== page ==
Earlier this year, we got a first look at Rocket Labs’ new Neutron rocket. This initial look gave us a decent idea of its planned capabilities, but a new update goes deep into some design changes.
The rocket is designed to launch payloads of 8 to 15 tonnes into space. It was always supposed to be reusable, but Rocket Labs have really cranked up that aspect of this 40-metre monster. The company’s new Archimedes engine is at the heart of it.
Neutron will use Archimedes, a 1-meganewton liquid oxygen/methane engine designed to be frequently reused. It’ll pair with a new carbon composite body, with the weight reduction meaning that fewer engines are needed. The first stage uses seven engines for lift, while the second has just a single Archimedes booster inside.
But that’s not the only interesting bit of this reusable rocket. The change in materials is joined by a new tapered design that CEO Peter Beck reckons will make launch and re-entry a little easier. It does this by reducing pressure on the craft, while the wide base makes takeoff and landing simpler as well.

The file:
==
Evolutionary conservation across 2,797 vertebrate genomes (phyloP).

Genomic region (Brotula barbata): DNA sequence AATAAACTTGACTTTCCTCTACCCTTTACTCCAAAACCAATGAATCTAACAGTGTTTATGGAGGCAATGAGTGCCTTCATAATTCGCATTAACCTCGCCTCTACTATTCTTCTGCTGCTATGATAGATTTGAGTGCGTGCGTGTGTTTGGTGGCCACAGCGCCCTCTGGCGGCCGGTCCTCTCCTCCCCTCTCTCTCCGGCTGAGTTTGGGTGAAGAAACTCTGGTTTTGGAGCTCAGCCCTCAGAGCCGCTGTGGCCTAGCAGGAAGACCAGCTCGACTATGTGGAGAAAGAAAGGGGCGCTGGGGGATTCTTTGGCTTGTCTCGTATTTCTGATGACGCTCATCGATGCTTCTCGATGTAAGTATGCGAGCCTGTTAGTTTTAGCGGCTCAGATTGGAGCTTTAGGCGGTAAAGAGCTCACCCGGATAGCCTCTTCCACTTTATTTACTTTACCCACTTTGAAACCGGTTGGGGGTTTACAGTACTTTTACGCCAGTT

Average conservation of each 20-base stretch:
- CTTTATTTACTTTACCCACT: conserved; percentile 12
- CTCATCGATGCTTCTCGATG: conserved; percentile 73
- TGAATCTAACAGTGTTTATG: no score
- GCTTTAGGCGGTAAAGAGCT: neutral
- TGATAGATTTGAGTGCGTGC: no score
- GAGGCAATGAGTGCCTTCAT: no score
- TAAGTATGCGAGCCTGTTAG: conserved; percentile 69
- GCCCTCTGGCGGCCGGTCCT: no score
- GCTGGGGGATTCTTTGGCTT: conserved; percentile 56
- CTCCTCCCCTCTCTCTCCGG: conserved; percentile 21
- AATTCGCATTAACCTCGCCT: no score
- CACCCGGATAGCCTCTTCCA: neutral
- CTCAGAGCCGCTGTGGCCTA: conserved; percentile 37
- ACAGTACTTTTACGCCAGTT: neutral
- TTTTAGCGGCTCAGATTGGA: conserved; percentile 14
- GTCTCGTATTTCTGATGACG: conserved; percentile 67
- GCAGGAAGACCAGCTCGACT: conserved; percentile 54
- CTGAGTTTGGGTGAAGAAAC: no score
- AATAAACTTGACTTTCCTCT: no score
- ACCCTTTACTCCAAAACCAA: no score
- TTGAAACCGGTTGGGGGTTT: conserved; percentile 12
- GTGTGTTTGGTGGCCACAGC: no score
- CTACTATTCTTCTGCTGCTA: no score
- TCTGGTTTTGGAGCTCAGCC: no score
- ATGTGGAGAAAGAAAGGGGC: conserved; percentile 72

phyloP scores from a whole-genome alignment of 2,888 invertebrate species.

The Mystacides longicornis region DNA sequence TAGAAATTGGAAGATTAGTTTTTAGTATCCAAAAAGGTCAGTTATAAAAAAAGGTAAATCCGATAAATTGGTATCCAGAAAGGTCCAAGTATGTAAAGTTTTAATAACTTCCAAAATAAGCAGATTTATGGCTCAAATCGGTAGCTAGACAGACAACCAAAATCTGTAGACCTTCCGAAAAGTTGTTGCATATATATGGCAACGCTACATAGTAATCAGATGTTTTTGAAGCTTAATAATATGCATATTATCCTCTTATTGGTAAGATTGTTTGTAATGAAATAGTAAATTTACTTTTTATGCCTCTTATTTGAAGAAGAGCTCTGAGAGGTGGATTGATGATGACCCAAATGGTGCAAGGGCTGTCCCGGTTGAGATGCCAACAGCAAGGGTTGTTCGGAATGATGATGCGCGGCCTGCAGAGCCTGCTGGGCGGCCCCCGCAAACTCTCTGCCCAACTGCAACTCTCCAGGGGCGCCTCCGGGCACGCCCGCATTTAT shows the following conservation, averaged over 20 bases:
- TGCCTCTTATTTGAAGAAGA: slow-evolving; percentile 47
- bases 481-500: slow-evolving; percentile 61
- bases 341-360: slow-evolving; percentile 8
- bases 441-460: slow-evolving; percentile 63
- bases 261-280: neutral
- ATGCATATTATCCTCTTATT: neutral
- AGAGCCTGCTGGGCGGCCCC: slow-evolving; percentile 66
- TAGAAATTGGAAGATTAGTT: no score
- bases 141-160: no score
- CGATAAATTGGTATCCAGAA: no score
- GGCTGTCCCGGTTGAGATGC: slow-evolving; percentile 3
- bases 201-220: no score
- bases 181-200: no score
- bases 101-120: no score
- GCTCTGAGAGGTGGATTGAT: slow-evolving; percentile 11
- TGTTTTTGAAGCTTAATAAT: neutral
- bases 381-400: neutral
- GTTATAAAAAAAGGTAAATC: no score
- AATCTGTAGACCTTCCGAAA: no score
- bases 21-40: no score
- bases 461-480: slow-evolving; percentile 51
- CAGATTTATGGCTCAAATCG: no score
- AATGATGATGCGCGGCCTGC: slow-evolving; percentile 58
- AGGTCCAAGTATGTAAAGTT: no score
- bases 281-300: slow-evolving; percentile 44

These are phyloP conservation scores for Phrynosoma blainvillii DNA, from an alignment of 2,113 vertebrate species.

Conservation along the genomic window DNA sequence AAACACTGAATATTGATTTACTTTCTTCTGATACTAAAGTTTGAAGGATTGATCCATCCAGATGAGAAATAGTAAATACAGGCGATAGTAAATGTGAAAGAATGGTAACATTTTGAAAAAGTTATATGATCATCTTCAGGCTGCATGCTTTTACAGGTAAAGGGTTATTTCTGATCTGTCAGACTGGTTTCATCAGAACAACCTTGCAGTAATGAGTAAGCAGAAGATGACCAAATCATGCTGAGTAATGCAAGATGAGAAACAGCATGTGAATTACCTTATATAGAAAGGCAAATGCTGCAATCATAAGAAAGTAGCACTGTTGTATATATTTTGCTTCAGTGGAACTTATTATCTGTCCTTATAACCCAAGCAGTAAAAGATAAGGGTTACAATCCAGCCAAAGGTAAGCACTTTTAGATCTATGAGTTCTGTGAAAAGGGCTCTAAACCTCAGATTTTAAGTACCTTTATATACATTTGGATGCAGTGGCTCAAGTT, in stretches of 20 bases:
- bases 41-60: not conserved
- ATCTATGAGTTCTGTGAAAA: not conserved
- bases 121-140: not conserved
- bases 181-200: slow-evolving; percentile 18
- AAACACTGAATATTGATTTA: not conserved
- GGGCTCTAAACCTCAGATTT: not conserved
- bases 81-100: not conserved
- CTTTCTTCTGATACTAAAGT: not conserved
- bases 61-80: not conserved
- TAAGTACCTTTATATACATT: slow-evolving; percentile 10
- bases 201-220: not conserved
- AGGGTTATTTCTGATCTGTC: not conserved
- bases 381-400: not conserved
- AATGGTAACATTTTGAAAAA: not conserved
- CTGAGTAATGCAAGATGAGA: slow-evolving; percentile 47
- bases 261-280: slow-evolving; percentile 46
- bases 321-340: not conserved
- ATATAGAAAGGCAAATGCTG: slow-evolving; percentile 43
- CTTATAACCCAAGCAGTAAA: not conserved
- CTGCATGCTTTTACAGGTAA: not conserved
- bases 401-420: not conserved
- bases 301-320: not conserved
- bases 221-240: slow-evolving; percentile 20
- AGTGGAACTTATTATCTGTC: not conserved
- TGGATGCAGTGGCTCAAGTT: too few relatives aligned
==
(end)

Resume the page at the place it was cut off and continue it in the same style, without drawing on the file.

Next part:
There’s an interesting design to Neutron’s different stages. The second stage lives inside the first, with the fairing opening up to spew out its passenger. The second stage heads out to its destination while the first lands, ready to be fitted with another payload. The design could work to greatly speed up launches, while reducing the cost to send something into orbit.
Just don’t expect to see it in use just yet. Rocket Labs is targeting a first flight in 2024, and is currently looking for a suitable launch site in the States. There’s also the question of whether they can make the carbon composite and new design work as intended. That won’t be answered until they start igniting engines, but the company seems confident enough in what they’ve got in the pipe.